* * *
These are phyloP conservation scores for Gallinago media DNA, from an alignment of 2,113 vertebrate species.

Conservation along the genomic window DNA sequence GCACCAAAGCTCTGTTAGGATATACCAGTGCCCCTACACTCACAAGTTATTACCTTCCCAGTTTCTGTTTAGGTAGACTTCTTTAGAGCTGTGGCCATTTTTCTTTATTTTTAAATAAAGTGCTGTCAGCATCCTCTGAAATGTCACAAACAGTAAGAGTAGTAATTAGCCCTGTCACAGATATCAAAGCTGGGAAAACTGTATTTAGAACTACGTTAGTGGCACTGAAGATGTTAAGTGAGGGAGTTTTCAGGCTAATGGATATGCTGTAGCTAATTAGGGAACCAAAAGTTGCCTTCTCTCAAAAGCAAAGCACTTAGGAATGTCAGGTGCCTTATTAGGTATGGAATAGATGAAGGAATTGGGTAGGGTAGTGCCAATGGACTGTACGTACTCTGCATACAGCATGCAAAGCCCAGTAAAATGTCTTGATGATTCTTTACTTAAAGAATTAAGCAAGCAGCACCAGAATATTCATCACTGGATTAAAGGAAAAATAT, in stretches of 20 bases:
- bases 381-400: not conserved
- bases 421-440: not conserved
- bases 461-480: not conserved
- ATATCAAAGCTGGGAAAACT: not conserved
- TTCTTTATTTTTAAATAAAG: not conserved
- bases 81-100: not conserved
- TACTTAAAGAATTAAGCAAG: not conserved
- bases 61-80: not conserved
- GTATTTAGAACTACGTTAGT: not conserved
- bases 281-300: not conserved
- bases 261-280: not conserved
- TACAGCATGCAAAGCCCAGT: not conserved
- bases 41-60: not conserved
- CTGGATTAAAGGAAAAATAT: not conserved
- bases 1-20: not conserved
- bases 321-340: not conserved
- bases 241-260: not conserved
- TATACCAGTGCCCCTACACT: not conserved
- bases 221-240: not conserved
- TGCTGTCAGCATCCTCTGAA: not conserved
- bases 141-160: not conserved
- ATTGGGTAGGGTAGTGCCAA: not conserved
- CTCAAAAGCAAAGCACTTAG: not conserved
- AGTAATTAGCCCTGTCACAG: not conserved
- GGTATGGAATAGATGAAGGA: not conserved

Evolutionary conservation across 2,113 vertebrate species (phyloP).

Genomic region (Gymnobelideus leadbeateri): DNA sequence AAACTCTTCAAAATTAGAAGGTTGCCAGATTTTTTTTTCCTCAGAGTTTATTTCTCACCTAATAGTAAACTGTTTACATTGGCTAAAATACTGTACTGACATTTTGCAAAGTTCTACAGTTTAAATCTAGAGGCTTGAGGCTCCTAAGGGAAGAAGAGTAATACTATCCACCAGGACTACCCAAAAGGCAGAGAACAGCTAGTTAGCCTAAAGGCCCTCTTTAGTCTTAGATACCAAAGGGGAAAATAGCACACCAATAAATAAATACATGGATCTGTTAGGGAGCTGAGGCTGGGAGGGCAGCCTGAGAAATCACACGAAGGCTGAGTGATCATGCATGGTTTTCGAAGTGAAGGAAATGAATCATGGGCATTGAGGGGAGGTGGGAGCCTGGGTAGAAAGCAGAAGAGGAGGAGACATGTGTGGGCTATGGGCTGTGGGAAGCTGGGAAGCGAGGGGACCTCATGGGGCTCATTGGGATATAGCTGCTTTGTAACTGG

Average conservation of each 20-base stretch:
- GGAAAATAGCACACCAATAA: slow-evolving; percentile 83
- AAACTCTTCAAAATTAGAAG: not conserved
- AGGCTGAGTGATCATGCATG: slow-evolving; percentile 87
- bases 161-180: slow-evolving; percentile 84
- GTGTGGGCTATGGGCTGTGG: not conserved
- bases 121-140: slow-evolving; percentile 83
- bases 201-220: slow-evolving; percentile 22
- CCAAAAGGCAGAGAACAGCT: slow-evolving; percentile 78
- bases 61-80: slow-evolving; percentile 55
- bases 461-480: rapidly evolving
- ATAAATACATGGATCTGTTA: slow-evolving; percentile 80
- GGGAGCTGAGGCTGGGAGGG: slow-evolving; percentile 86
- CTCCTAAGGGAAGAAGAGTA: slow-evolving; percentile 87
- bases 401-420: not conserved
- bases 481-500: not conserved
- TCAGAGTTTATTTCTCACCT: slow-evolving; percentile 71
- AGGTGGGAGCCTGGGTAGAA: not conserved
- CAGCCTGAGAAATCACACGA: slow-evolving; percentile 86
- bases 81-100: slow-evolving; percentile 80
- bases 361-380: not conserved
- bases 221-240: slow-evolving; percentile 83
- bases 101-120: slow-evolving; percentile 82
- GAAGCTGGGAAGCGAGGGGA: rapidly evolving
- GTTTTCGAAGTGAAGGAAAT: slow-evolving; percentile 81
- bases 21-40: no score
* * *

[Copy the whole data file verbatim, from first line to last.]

These are phyloP conservation scores for Gallinago media DNA, from an alignment of 2,113 vertebrate species.

Conservation along the genomic window DNA sequence GCACCAAAGCTCTGTTAGGATATACCAGTGCCCCTACACTCACAAGTTATTACCTTCCCAGTTTCTGTTTAGGTAGACTTCTTTAGAGCTGTGGCCATTTTTCTTTATTTTTAAATAAAGTGCTGTCAGCATCCTCTGAAATGTCACAAACAGTAAGAGTAGTAATTAGCCCTGTCACAGATATCAAAGCTGGGAAAACTGTATTTAGAACTACGTTAGTGGCACTGAAGATGTTAAGTGAGGGAGTTTTCAGGCTAATGGATATGCTGTAGCTAATTAGGGAACCAAAAGTTGCCTTCTCTCAAAAGCAAAGCACTTAGGAATGTCAGGTGCCTTATTAGGTATGGAATAGATGAAGGAATTGGGTAGGGTAGTGCCAATGGACTGTACGTACTCTGCATACAGCATGCAAAGCCCAGTAAAATGTCTTGATGATTCTTTACTTAAAGAATTAAGCAAGCAGCACCAGAATATTCATCACTGGATTAAAGGAAAAATAT, in stretches of 20 bases:
- bases 381-400: not conserved
- bases 421-440: not conserved
- bases 461-480: not conserved
- ATATCAAAGCTGGGAAAACT: not conserved
- TTCTTTATTTTTAAATAAAG: not conserved
- bases 81-100: not conserved
- TACTTAAAGAATTAAGCAAG: not conserved
- bases 61-80: not conserved
- GTATTTAGAACTACGTTAGT: not conserved
- bases 281-300: not conserved
- bases 261-280: not conserved
- TACAGCATGCAAAGCCCAGT: not conserved
- bases 41-60: not conserved
- CTGGATTAAAGGAAAAATAT: not conserved
- bases 1-20: not conserved
- bases 321-340: not conserved
- bases 241-260: not conserved
- TATACCAGTGCCCCTACACT: not conserved
- bases 221-240: not conserved
- TGCTGTCAGCATCCTCTGAA: not conserved
- bases 141-160: not conserved
- ATTGGGTAGGGTAGTGCCAA: not conserved
- CTCAAAAGCAAAGCACTTAG: not conserved
- AGTAATTAGCCCTGTCACAG: not conserved
- GGTATGGAATAGATGAAGGA: not conserved

Evolutionary conservation across 2,113 vertebrate species (phyloP).

Genomic region (Gymnobelideus leadbeateri): DNA sequence AAACTCTTCAAAATTAGAAGGTTGCCAGATTTTTTTTTCCTCAGAGTTTATTTCTCACCTAATAGTAAACTGTTTACATTGGCTAAAATACTGTACTGACATTTTGCAAAGTTCTACAGTTTAAATCTAGAGGCTTGAGGCTCCTAAGGGAAGAAGAGTAATACTATCCACCAGGACTACCCAAAAGGCAGAGAACAGCTAGTTAGCCTAAAGGCCCTCTTTAGTCTTAGATACCAAAGGGGAAAATAGCACACCAATAAATAAATACATGGATCTGTTAGGGAGCTGAGGCTGGGAGGGCAGCCTGAGAAATCACACGAAGGCTGAGTGATCATGCATGGTTTTCGAAGTGAAGGAAATGAATCATGGGCATTGAGGGGAGGTGGGAGCCTGGGTAGAAAGCAGAAGAGGAGGAGACATGTGTGGGCTATGGGCTGTGGGAAGCTGGGAAGCGAGGGGACCTCATGGGGCTCATTGGGATATAGCTGCTTTGTAACTGG

Average conservation of each 20-base stretch:
- GGAAAATAGCACACCAATAA: slow-evolving; percentile 83
- AAACTCTTCAAAATTAGAAG: not conserved
- AGGCTGAGTGATCATGCATG: slow-evolving; percentile 87
- bases 161-180: slow-evolving; percentile 84
- GTGTGGGCTATGGGCTGTGG: not conserved
- bases 121-140: slow-evolving; percentile 83
- bases 201-220: slow-evolving; percentile 22
- CCAAAAGGCAGAGAACAGCT: slow-evolving; percentile 78
- bases 61-80: slow-evolving; percentile 55
- bases 461-480: rapidly evolving
- ATAAATACATGGATCTGTTA: slow-evolving; percentile 80
- GGGAGCTGAGGCTGGGAGGG: slow-evolving; percentile 86
- CTCCTAAGGGAAGAAGAGTA: slow-evolving; percentile 87
- bases 401-420: not conserved
- bases 481-500: not conserved
- TCAGAGTTTATTTCTCACCT: slow-evolving; percentile 71
- AGGTGGGAGCCTGGGTAGAA: not conserved
- CAGCCTGAGAAATCACACGA: slow-evolving; percentile 86
- bases 81-100: slow-evolving; percentile 80
- bases 361-380: not conserved
- bases 221-240: slow-evolving; percentile 83
- bases 101-120: slow-evolving; percentile 82
- GAAGCTGGGAAGCGAGGGGA: rapidly evolving
- GTTTTCGAAGTGAAGGAAAT: slow-evolving; percentile 81
- bases 21-40: no score